Fairport Convention’s lineup would continue to change quite a bit over the years, but aside from a hiatus between 1979-’85, they’ve continued to tour and record steadily — and although Nicol is the only original member left, he wouldn’t mind seeing the Fairport name continue after he’s gone. “I’d like Fairport to become the first band to be like a male voice choir, carrying on through changes of personnel but retaining its identity,” he wrote on the band’s site.
“After all, no one bats an eyelid about a brass band playing on long after all the original members are gone. Why shouldn’t there be a Fairport Convention in fifty or a hundred years?”
British Folk Rock 1967-1973 – the tip of the iceberg but an interesting and varied collection from the Grapefruit genre anthology series.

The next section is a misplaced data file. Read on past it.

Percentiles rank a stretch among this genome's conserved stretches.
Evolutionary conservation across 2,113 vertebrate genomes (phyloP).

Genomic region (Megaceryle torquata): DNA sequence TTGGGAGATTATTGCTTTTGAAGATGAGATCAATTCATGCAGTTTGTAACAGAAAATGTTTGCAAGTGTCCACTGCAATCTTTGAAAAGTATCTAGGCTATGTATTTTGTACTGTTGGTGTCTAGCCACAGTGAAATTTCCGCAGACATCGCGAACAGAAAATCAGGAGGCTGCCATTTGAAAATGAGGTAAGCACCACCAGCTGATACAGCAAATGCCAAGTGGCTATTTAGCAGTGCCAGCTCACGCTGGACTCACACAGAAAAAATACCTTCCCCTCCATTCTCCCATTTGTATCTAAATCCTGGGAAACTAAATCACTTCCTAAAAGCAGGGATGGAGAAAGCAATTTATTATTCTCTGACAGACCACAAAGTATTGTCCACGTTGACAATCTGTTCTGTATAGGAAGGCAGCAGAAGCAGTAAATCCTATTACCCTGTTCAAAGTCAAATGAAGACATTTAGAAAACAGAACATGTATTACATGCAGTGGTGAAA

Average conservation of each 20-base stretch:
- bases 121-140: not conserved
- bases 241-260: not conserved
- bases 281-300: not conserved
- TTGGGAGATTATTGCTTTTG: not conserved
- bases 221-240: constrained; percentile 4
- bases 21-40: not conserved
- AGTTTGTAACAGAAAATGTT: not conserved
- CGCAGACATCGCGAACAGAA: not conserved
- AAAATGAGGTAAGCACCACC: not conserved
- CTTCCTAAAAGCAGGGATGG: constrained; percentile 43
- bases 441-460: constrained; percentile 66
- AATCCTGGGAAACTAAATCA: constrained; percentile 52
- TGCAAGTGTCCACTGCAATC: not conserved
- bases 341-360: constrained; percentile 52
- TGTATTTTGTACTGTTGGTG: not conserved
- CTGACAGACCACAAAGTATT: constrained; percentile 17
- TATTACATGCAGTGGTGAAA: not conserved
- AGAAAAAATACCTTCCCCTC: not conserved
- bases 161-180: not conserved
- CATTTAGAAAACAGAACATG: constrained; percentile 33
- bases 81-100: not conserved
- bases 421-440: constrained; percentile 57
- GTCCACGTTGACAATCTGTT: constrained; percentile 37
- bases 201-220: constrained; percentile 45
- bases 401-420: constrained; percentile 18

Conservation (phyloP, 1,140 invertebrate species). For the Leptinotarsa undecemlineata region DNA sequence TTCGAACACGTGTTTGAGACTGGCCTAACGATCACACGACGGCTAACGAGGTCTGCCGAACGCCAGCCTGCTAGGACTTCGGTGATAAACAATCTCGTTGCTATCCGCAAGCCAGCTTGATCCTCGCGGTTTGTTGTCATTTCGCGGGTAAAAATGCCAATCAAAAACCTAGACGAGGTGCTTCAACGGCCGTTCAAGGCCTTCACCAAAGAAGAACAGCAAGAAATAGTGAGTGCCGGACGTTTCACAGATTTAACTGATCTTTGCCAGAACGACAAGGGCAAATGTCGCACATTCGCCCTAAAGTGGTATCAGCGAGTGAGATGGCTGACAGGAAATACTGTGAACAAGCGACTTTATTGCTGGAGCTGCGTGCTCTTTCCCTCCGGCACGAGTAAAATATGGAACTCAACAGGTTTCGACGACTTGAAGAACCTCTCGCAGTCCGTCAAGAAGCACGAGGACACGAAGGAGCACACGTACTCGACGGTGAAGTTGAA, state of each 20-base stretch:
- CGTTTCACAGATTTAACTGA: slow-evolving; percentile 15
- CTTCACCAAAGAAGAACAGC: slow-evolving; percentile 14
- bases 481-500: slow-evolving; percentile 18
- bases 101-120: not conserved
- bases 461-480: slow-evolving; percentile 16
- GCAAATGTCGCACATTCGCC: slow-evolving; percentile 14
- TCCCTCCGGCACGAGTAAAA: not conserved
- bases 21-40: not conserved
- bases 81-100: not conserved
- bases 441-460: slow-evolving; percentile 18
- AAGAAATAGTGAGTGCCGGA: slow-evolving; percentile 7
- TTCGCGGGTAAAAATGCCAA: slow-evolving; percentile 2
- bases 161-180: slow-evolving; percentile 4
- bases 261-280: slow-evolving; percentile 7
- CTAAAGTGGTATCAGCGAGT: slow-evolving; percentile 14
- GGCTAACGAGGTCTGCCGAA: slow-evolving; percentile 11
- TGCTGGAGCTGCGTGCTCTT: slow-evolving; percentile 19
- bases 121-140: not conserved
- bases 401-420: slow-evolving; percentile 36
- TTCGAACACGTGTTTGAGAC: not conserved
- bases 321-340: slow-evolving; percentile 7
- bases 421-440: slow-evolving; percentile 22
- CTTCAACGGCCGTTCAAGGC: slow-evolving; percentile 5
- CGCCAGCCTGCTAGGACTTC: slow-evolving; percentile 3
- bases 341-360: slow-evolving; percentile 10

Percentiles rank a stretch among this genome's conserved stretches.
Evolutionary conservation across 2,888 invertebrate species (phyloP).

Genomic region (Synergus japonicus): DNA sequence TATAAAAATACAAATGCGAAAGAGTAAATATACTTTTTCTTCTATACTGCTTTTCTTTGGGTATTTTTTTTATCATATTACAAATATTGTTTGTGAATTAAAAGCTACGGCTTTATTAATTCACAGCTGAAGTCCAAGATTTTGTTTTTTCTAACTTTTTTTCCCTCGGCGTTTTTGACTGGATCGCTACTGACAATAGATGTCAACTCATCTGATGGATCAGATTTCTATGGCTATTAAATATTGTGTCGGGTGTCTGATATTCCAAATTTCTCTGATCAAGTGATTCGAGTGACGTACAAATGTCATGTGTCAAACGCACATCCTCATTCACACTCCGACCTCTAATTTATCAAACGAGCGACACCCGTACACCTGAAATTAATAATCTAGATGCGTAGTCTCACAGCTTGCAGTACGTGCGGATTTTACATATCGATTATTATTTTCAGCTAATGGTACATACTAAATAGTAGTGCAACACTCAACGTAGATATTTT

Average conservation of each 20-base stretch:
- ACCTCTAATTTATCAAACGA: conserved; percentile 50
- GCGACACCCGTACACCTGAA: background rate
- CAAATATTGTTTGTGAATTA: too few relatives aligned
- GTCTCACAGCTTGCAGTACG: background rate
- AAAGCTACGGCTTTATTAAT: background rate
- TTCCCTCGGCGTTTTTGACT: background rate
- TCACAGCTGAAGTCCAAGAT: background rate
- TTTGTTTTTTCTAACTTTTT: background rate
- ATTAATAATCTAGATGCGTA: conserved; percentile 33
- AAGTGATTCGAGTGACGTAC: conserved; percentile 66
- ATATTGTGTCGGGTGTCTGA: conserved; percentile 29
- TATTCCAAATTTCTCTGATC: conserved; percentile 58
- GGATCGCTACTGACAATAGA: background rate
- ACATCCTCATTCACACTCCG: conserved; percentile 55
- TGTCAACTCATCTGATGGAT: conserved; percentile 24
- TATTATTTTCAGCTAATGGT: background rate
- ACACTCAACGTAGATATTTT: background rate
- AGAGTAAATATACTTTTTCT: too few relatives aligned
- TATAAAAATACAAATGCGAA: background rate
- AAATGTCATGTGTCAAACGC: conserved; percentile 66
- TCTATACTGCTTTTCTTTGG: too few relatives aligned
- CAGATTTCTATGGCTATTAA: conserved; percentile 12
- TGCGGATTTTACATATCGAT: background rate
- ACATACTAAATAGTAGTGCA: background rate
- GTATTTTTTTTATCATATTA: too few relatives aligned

And that’s despite the confession of folk brigand Eliza Carthy (Louder Than Words festival interview, Manchester, 2018) that she can’t stand Folk Rock and has never knowingly listened to a Fairport Convention album.
She’ll not be interested then to hear how sixty tracks gather together the familiar with the less so. Songs that you’ll know from the folk tradition and plenty of others which again, might be less so. If there’s anyone who could lay a claim to knowing all the bands and all the songs then you perhaps deserve a place at the head of the table if not the Eggheads team. Steeleye Span, Ralph McTell Continue reading